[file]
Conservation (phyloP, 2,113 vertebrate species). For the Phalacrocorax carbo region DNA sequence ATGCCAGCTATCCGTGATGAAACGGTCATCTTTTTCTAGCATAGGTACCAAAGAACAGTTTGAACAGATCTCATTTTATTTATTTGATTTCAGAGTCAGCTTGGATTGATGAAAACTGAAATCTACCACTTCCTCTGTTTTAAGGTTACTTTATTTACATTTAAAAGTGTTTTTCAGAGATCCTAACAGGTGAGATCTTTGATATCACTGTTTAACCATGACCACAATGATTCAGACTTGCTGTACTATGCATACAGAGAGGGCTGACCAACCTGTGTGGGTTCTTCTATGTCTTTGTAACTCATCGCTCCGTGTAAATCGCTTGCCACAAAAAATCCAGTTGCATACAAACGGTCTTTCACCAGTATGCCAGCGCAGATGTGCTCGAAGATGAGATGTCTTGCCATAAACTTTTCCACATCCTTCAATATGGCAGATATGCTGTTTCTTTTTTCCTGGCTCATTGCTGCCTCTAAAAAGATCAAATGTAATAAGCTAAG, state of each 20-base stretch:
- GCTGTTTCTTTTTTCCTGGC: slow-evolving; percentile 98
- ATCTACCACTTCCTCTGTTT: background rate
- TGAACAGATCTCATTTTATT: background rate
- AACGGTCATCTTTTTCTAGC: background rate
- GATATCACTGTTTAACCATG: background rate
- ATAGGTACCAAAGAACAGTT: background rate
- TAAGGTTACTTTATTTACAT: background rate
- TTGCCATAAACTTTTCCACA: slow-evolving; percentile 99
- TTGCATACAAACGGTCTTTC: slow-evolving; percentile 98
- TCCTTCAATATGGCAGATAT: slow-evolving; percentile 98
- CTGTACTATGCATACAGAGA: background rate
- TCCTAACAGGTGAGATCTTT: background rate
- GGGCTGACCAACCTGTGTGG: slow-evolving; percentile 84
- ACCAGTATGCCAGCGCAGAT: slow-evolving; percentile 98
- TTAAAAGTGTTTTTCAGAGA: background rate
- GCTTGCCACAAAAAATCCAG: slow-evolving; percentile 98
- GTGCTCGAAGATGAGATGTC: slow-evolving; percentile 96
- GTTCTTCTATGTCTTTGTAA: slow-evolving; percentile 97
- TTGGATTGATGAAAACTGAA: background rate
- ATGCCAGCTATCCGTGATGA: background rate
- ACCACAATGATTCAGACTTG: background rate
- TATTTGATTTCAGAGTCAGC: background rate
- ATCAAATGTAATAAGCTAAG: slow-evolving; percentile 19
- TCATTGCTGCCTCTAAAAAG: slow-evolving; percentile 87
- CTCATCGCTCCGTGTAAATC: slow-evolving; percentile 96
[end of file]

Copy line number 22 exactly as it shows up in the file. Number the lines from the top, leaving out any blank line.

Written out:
- ACCACAATGATTCAGACTTG: background rate